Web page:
NEW YORK -- A former assistant basketball coach for the University of Southern California dropped his head in relief Wednesday when a judge announced he won't go to prison for accepting a bribe to steer young athletes to a particular manager.
Tony Bland was sentenced to 100 hours of community service and two years' probation by U.S. District Judge Edgardo Ramos, who said the debate over whether college basketball players should be paid "plays no role in the way I thought about this case."
Students, players and universities were victimized by the bribery scandal revealed when 10 individuals, including the coaches, were arrested in September 2017, the judge said.
Bland, 38, of Los Angeles, was the first of four assistant basketball coaches who pleaded guilty to bribery conspiracy to learn his fate. Ramos will sentence two others later this week.
Bland choked up as he apologized for his crime, including to "the young people I misled." His plea deal recommended up to a year in prison after he pleaded guilty in January, admitting accepting a $4,100 bribe.
Assistant U.S. Attorney Eli Mark urged a "meaningful sentence" to deter others.
But defense attorney Jeffrey Lichtman requested leniency, noting Bland took the smallest bribe of anyone arrested.
Bland, he said, grew up in a turbulent household where police were regularly called and in such extreme poverty that it sometimes required rummaging through garbage cans for food.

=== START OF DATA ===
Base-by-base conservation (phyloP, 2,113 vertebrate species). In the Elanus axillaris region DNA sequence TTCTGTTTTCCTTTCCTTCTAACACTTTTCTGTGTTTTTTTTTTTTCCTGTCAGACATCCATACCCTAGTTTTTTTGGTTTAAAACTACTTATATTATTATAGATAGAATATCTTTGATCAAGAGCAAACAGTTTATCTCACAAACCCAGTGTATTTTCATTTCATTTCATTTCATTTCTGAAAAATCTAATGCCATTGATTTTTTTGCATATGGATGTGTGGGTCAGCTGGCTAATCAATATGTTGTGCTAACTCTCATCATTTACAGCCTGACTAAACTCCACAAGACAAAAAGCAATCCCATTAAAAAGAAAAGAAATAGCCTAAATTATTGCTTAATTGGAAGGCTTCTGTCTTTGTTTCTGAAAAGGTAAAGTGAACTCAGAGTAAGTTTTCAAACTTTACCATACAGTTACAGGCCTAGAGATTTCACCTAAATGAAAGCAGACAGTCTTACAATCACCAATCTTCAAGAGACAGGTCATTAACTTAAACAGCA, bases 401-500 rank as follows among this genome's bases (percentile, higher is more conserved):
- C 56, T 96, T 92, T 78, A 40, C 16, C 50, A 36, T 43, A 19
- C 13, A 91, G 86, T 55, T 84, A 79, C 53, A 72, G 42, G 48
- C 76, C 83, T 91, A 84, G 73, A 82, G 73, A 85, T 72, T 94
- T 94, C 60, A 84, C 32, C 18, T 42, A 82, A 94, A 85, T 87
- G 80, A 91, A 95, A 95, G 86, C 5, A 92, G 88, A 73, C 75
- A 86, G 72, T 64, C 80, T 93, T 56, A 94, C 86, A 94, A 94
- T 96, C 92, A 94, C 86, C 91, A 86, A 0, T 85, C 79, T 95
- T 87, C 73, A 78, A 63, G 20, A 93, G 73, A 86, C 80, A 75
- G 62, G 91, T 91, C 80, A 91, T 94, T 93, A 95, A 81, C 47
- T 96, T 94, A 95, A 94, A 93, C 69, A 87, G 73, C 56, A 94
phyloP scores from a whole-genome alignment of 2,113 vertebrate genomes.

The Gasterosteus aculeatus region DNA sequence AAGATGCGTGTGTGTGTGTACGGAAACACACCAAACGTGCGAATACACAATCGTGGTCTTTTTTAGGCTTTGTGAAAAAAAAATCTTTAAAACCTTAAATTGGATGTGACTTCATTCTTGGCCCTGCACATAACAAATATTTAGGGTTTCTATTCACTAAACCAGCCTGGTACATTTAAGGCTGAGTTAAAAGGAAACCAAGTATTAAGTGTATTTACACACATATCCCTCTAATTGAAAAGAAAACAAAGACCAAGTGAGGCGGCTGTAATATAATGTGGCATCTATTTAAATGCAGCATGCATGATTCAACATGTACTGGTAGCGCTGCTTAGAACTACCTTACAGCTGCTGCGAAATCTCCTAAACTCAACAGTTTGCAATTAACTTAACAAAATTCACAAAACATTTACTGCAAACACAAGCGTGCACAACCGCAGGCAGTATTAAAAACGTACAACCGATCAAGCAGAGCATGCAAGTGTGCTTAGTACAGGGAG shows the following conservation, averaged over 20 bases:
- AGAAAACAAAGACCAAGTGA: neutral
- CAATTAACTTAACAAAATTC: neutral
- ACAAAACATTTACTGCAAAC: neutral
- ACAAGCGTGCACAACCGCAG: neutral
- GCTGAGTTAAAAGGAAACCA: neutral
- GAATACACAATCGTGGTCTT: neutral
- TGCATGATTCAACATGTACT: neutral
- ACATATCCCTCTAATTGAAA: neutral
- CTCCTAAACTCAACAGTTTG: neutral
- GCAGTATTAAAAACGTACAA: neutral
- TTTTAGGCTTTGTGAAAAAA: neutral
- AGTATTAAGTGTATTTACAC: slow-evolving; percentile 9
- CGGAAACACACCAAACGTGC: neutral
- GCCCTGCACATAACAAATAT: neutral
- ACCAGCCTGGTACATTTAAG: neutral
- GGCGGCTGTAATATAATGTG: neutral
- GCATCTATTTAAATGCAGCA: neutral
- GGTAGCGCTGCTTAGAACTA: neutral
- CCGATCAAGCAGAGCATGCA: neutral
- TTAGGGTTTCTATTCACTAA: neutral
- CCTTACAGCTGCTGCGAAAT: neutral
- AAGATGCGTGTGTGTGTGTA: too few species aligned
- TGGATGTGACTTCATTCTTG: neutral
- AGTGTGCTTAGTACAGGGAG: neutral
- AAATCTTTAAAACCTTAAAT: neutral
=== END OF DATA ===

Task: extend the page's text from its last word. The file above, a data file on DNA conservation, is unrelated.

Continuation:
"It was a miracle he actually survived it and flourished," Lichtman said.
Now, he said, the scandal has made Bland "radioactive" and unable to find work.
"This is a fall from grace that is almost Shakespearean," Lichtman said.
Bland coached at San Diego State University from 2009 to 2013 before moving to USC, where he was made an associate head coach, second in line to head coach Andy Enfield, in 2014. In college, Bland played basketball for two years at Syracuse University before transferring to San Diego State.
Other ex-coaches awaiting sentencing include Emanuel "Book" Richardson, formerly an assistant at Arizona; Chuck Person, an ex-assistant at Auburn University; and Lamont Evans, who formerly coached at Oklahoma State and South Carolina.
The prosecution unmasked a dirty underworld of college basketball in which financial advisers and business managers, sometimes helped by apparel makers, funneled tens of thousands of dollars to assistant college coaches and athletes' families to steer top players to big-program colleges.
At a recent trial of two of Bland's co-defendants, a government witness described finding several college assistant coaches, beyond those arrested, who were eager to supplement their income with bribes.
Prosecutors said the coaches abused the trust of NBA-bound athletes to connect them with favored managers, financial advisers and even a high-end tailor.
Over two dozen schools have been tainted by the scandal, including Duke, Oregon, Louisville, North Carolina State, Creighton and Texas.